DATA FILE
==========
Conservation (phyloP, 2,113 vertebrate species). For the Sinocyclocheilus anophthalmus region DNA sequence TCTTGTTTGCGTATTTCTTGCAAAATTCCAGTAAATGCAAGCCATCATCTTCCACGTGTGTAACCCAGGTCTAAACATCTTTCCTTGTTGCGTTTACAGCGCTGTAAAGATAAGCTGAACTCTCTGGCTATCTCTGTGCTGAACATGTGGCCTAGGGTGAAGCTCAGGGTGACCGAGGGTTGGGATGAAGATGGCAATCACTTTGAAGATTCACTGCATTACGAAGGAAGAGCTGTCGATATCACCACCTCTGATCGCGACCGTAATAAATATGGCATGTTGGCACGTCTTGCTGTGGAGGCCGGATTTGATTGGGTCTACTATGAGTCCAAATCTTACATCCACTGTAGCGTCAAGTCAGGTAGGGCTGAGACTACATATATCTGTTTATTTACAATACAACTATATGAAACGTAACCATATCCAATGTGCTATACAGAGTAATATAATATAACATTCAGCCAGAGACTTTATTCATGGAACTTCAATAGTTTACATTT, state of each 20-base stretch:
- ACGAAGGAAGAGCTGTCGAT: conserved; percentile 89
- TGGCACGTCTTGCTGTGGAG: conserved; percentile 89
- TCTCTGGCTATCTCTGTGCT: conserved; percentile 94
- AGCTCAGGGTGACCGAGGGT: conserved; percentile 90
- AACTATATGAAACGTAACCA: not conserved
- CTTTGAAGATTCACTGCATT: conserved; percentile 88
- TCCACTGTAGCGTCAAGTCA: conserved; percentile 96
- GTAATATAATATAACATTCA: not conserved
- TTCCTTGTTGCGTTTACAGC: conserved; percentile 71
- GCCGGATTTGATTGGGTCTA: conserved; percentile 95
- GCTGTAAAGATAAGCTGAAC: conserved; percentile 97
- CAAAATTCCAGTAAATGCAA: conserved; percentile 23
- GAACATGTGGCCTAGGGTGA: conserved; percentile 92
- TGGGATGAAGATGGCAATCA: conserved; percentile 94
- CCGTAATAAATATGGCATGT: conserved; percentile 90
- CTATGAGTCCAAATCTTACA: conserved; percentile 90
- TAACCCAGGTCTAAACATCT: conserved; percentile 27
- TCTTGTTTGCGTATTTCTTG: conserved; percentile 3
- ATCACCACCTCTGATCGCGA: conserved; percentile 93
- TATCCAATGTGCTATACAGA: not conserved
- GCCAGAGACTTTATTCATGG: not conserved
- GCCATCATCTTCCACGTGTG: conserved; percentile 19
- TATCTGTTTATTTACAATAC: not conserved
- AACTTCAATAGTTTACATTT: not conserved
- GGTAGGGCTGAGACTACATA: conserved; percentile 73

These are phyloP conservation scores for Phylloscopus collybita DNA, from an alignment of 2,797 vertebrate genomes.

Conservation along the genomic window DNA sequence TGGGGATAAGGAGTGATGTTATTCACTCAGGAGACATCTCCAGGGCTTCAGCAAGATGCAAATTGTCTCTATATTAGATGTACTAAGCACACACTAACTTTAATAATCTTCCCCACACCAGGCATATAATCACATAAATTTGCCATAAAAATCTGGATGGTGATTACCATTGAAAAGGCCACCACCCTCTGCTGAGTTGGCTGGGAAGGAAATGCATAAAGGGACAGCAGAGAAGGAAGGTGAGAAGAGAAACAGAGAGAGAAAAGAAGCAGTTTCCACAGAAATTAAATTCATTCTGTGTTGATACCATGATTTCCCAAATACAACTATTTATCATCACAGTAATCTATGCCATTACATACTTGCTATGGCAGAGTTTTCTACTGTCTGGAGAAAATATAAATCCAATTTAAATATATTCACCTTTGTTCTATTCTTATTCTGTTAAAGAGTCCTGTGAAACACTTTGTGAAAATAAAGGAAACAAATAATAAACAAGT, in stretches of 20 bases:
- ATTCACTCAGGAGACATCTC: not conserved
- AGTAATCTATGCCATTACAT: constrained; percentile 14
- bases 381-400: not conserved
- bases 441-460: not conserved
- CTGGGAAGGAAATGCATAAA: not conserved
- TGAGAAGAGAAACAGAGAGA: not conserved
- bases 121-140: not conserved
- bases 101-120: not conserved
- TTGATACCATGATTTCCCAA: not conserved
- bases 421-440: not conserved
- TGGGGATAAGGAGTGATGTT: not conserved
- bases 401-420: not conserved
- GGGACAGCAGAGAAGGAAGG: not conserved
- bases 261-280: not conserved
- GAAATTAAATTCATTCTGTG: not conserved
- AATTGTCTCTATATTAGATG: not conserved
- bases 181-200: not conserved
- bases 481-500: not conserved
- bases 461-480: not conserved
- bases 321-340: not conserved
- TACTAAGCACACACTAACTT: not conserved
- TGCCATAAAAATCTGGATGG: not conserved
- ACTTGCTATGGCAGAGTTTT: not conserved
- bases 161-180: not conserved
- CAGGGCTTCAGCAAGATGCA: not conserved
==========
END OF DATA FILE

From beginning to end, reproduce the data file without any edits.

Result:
Conservation (phyloP, 2,113 vertebrate species). For the Sinocyclocheilus anophthalmus region DNA sequence TCTTGTTTGCGTATTTCTTGCAAAATTCCAGTAAATGCAAGCCATCATCTTCCACGTGTGTAACCCAGGTCTAAACATCTTTCCTTGTTGCGTTTACAGCGCTGTAAAGATAAGCTGAACTCTCTGGCTATCTCTGTGCTGAACATGTGGCCTAGGGTGAAGCTCAGGGTGACCGAGGGTTGGGATGAAGATGGCAATCACTTTGAAGATTCACTGCATTACGAAGGAAGAGCTGTCGATATCACCACCTCTGATCGCGACCGTAATAAATATGGCATGTTGGCACGTCTTGCTGTGGAGGCCGGATTTGATTGGGTCTACTATGAGTCCAAATCTTACATCCACTGTAGCGTCAAGTCAGGTAGGGCTGAGACTACATATATCTGTTTATTTACAATACAACTATATGAAACGTAACCATATCCAATGTGCTATACAGAGTAATATAATATAACATTCAGCCAGAGACTTTATTCATGGAACTTCAATAGTTTACATTT, state of each 20-base stretch:
- ACGAAGGAAGAGCTGTCGAT: conserved; percentile 89
- TGGCACGTCTTGCTGTGGAG: conserved; percentile 89
- TCTCTGGCTATCTCTGTGCT: conserved; percentile 94
- AGCTCAGGGTGACCGAGGGT: conserved; percentile 90
- AACTATATGAAACGTAACCA: not conserved
- CTTTGAAGATTCACTGCATT: conserved; percentile 88
- TCCACTGTAGCGTCAAGTCA: conserved; percentile 96
- GTAATATAATATAACATTCA: not conserved
- TTCCTTGTTGCGTTTACAGC: conserved; percentile 71
- GCCGGATTTGATTGGGTCTA: conserved; percentile 95
- GCTGTAAAGATAAGCTGAAC: conserved; percentile 97
- CAAAATTCCAGTAAATGCAA: conserved; percentile 23
- GAACATGTGGCCTAGGGTGA: conserved; percentile 92
- TGGGATGAAGATGGCAATCA: conserved; percentile 94
- CCGTAATAAATATGGCATGT: conserved; percentile 90
- CTATGAGTCCAAATCTTACA: conserved; percentile 90
- TAACCCAGGTCTAAACATCT: conserved; percentile 27
- TCTTGTTTGCGTATTTCTTG: conserved; percentile 3
- ATCACCACCTCTGATCGCGA: conserved; percentile 93
- TATCCAATGTGCTATACAGA: not conserved
- GCCAGAGACTTTATTCATGG: not conserved
- GCCATCATCTTCCACGTGTG: conserved; percentile 19
- TATCTGTTTATTTACAATAC: not conserved
- AACTTCAATAGTTTACATTT: not conserved
- GGTAGGGCTGAGACTACATA: conserved; percentile 73

These are phyloP conservation scores for Phylloscopus collybita DNA, from an alignment of 2,797 vertebrate genomes.

Conservation along the genomic window DNA sequence TGGGGATAAGGAGTGATGTTATTCACTCAGGAGACATCTCCAGGGCTTCAGCAAGATGCAAATTGTCTCTATATTAGATGTACTAAGCACACACTAACTTTAATAATCTTCCCCACACCAGGCATATAATCACATAAATTTGCCATAAAAATCTGGATGGTGATTACCATTGAAAAGGCCACCACCCTCTGCTGAGTTGGCTGGGAAGGAAATGCATAAAGGGACAGCAGAGAAGGAAGGTGAGAAGAGAAACAGAGAGAGAAAAGAAGCAGTTTCCACAGAAATTAAATTCATTCTGTGTTGATACCATGATTTCCCAAATACAACTATTTATCATCACAGTAATCTATGCCATTACATACTTGCTATGGCAGAGTTTTCTACTGTCTGGAGAAAATATAAATCCAATTTAAATATATTCACCTTTGTTCTATTCTTATTCTGTTAAAGAGTCCTGTGAAACACTTTGTGAAAATAAAGGAAACAAATAATAAACAAGT, in stretches of 20 bases:
- ATTCACTCAGGAGACATCTC: not conserved
- AGTAATCTATGCCATTACAT: constrained; percentile 14
- bases 381-400: not conserved
- bases 441-460: not conserved
- CTGGGAAGGAAATGCATAAA: not conserved
- TGAGAAGAGAAACAGAGAGA: not conserved
- bases 121-140: not conserved
- bases 101-120: not conserved
- TTGATACCATGATTTCCCAA: not conserved
- bases 421-440: not conserved
- TGGGGATAAGGAGTGATGTT: not conserved
- bases 401-420: not conserved
- GGGACAGCAGAGAAGGAAGG: not conserved
- bases 261-280: not conserved
- GAAATTAAATTCATTCTGTG: not conserved
- AATTGTCTCTATATTAGATG: not conserved
- bases 181-200: not conserved
- bases 481-500: not conserved
- bases 461-480: not conserved
- bases 321-340: not conserved
- TACTAAGCACACACTAACTT: not conserved
- TGCCATAAAAATCTGGATGG: not conserved
- ACTTGCTATGGCAGAGTTTT: not conserved
- bases 161-180: not conserved
- CAGGGCTTCAGCAAGATGCA: not conserved